The album starts with “Blue Railroad Train,” a totally enjoyable country tune written by Alton Delmore. That’s followed by a cover of Chuck Berry’s “Havana Moon.” This version has folk and blues elements, and features Paul Butterfield on harmonica. Then we get “Lazybones,” a relaxed, jazzy gem with a wonderful vocal performance from Amos Garrett. It opens with a bit of dialogue between Geoff and Amos, and likewise ends with a bit of dialogue. “You didn’t even offer me a drink.” The part that makes me laugh is when Amos says “No, no” and then “Yes, yes,” just the way he delivers those lines. This track features Bobby Notkoff on violin. “Lazybones” was written by Hoagy Carmichael and Johnny Mercer.
“Cordelia” is the first of the album’s original compositions, written by Geoff Muldaur. It’s a lively number, and it has nothing to do with King Lear, if you were wondering. In the liner notes, Geoff mentions he “had an infatuation with a girl named Cordelia.” So there you go. I like the addition of trombone to this one. That’s followed by “Dardanella,” which comes as a delightful surprise. These guys certainly did not limit themselves to any one single type of music, and let their hearts take them where they would. And good thing, too, as this is one of my favorite tracks, with its horn section and New Orleans vibe in certain parts. I love Bobby Notkoff’s work on violin. There is a horn section in “I’m Rich” as well, a bluesy tune written by Geoff Muldaur. “I’m going to have gold-plated mushrooms/All the way from France/Get all them girls/To do a rich man’s dance.” Yeah, there is something playful about this song, which I love. And those horns are wonderful. “Let St. Peter know/I want top billing on that show.”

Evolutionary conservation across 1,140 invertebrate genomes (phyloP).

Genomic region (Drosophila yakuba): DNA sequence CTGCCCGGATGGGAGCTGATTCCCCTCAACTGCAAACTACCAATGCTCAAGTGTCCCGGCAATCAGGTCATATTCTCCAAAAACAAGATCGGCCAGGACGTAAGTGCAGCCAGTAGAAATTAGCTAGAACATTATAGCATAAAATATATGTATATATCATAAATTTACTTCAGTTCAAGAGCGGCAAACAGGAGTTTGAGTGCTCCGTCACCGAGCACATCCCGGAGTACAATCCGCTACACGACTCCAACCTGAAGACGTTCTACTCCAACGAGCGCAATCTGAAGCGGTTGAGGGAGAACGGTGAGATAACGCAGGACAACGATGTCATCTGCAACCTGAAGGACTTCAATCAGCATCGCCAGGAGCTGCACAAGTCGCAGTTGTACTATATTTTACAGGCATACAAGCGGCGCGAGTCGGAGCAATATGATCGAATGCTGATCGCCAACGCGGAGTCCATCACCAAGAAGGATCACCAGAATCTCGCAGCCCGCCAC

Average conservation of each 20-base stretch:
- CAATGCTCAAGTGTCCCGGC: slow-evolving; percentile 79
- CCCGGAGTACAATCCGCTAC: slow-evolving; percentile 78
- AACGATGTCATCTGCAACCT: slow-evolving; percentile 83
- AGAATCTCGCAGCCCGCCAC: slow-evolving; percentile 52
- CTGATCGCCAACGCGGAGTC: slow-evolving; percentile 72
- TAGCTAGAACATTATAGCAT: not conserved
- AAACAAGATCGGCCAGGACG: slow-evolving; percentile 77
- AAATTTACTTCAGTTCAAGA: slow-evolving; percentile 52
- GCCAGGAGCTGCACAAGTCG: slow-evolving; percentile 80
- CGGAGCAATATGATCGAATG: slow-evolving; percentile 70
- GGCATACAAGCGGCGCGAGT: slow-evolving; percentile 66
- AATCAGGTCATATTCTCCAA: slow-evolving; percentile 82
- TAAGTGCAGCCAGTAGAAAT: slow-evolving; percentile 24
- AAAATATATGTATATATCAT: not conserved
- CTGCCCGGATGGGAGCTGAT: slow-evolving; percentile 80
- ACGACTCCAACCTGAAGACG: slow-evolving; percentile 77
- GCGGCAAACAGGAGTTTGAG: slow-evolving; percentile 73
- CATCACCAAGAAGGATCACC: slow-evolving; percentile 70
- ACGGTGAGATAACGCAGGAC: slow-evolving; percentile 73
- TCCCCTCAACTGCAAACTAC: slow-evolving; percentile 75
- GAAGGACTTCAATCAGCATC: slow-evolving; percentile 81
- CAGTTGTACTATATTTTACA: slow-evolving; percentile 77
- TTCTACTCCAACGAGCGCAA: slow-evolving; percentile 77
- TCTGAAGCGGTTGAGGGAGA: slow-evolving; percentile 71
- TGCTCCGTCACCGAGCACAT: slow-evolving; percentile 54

Maria sings lead on “Sweet Potatoes,” the album’s title track, accompanied only by Jeff Gutcheon on piano. Jeff Gutcheon also wrote this one. I love this song, in spite of its use of the “self”/“shelf” rhyme, which I never care for. Maria gives a wonderful vocal performance. That’s followed by the final of the original tunes, “Kneein’ Me,” written by Geoff Muldaur. This is a fun, energetic, somewhat goofy country tune with some surprising lyrics (“you pinched my tit, you dirty shit”). Geoff tells the story behind this one in the liner notes. I can’t help but completely enjoy this one, even with that odd mistake in the second half, where it seems part of the band thinks the song is ending. Then Maria sings lead on “Lover Man (Oh Where Can You Be),” and she delivers an absolutely excellent vocal performance here. This track is certainly one of the highlights, and features some nice work on guitar. As with the previous release, they end this one with a classic blues song. This time it’s “Hard Time Killin’ Floor.” And actually, this track was recorded during the sessions for Pottery Pie, and so features Billy Wolf on bass rather than John Kahn. “Hard times is here, everywhere you go/Times are harder than they’ve ever been before.”
CD Track List
- Blue Railroad Train
- Havana Moon
- I’m Rich
- Sweet Potatoes
- Kneein’ Me
- Lover Man (Oh Where Can You Be)
- Hard Time Killin’ Floor
Sweet Potatoes was released on CD on March 30, 2018 through Omnivore Recordings.